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11 August 2011
Doctors poo-poo colon cleansing

Described as a natural way to enhance well-being, a new study in The Journal of Family Practice claims colon cleansing is dangerous and can cause side-effects ranging from cramping to renal failure and death.

Sometimes called colonic irrigation or colonic hydrotherapy, the procedure often involves use of chemicals followed by flushing the colon with water through a tube inserted in the rectum. It has ancient roots, but was discredited by the American Medical Association in the early 1900s, yet colon cleansing has staged something of a comeback.

For their analysis, researchers from the Georgetown University School of Medicine examined 20 colon cleansing studies published over the last decade. The conclusion? There was little evidence of benefit but an abundance of studies noting serious side effects; including cramping, bloating, nausea, vomiting, electrolyte imbalance and renal failure.

"There can be serious consequences for those who engage in colon cleansing whether they have the procedure done at a spa or perform it at home," says the paper's lead author, Ranit Mishori. "Colon cleansing products in the form of laxatives, teas, powders and capsules with names such as Nature's Bounty Colon Cleaner tout benefits that don't exist."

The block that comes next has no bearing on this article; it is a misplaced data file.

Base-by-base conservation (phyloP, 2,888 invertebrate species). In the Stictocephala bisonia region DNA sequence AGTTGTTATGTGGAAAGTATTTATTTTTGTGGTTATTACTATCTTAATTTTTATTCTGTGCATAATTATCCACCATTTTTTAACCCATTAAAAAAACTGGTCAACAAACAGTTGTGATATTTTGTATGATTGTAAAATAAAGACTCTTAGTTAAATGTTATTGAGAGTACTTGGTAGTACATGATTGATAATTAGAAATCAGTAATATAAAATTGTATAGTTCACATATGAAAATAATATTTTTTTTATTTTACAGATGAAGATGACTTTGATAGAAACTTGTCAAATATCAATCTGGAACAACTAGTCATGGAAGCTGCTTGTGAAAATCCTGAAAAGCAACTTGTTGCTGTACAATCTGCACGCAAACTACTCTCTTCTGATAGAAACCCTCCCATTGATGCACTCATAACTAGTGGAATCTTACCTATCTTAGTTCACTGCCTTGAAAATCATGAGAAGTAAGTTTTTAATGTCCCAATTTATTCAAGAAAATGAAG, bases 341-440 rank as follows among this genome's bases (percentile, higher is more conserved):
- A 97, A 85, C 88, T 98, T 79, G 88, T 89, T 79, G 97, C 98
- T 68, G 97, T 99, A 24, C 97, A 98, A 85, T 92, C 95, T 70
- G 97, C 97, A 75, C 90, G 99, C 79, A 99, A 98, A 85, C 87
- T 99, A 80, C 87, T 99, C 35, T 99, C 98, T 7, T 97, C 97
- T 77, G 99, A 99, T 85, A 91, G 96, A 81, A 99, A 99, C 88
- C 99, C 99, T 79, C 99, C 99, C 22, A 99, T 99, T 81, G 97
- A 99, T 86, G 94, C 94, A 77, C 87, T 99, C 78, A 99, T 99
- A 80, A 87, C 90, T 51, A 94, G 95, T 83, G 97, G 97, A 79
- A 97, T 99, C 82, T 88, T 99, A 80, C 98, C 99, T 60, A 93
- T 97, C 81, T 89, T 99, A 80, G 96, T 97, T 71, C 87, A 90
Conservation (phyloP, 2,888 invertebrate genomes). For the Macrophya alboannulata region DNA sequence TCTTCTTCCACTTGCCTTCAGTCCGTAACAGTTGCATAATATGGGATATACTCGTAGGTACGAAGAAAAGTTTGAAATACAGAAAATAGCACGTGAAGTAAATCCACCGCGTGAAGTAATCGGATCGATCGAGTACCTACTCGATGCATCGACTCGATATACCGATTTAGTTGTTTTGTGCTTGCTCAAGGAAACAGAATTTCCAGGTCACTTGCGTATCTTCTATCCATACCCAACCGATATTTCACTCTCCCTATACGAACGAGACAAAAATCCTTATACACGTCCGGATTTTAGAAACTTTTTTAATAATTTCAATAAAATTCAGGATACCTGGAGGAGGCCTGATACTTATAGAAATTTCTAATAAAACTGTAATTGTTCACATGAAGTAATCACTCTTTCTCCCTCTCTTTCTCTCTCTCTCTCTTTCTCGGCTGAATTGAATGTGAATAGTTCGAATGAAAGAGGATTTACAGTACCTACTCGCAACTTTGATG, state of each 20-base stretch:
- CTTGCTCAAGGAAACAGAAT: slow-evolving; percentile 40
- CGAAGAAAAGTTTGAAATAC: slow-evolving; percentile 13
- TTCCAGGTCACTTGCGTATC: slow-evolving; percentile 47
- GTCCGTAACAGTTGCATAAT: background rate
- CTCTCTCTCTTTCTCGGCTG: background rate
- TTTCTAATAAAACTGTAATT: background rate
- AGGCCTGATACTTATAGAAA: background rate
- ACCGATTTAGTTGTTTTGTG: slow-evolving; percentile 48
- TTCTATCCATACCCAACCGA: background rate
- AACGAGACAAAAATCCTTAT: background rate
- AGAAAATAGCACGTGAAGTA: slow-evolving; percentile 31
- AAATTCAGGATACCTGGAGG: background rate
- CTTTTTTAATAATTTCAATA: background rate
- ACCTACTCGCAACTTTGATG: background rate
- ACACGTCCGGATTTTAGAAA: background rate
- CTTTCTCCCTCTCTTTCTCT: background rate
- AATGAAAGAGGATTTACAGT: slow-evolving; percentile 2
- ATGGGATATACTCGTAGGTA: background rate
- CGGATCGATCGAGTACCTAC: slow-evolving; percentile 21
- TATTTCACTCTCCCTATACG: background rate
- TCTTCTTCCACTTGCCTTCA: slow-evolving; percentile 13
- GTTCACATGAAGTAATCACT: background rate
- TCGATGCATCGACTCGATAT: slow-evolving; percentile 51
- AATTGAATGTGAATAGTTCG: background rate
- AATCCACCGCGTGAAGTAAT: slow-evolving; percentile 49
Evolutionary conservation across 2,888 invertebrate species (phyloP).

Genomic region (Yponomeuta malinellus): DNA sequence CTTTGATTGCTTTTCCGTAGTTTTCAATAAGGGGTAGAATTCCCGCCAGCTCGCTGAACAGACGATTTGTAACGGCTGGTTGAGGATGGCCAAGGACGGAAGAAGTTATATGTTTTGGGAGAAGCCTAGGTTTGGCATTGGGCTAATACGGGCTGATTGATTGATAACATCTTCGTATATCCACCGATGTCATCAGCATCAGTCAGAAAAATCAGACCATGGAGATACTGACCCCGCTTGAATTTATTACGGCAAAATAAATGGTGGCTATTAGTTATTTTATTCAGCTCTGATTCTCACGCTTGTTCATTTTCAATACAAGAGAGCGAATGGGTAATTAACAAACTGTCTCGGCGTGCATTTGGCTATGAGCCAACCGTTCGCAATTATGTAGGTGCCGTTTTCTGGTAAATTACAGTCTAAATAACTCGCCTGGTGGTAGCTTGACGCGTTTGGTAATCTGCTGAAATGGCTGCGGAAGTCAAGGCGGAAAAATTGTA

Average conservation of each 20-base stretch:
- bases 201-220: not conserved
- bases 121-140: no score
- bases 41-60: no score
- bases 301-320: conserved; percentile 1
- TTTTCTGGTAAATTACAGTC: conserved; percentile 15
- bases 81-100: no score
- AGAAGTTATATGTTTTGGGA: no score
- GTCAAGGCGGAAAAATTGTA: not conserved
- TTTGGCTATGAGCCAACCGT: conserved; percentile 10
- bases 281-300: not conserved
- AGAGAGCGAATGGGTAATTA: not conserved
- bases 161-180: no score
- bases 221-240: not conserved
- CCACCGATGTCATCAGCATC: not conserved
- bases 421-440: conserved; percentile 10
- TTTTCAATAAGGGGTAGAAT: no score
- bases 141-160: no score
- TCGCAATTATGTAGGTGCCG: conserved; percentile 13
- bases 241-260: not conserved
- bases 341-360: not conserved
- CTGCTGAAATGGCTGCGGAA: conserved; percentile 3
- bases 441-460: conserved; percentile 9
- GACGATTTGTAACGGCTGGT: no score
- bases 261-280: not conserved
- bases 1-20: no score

Mishori adds that it's important to remember the FDA has no authority to monitor these products. She concludes that there are much better ways to enhance well-being: "Eat a balanced diet, exercise regularly, get six to eight hours of sleep and see a doctor regularly."

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Source: Georgetown University Medical Center


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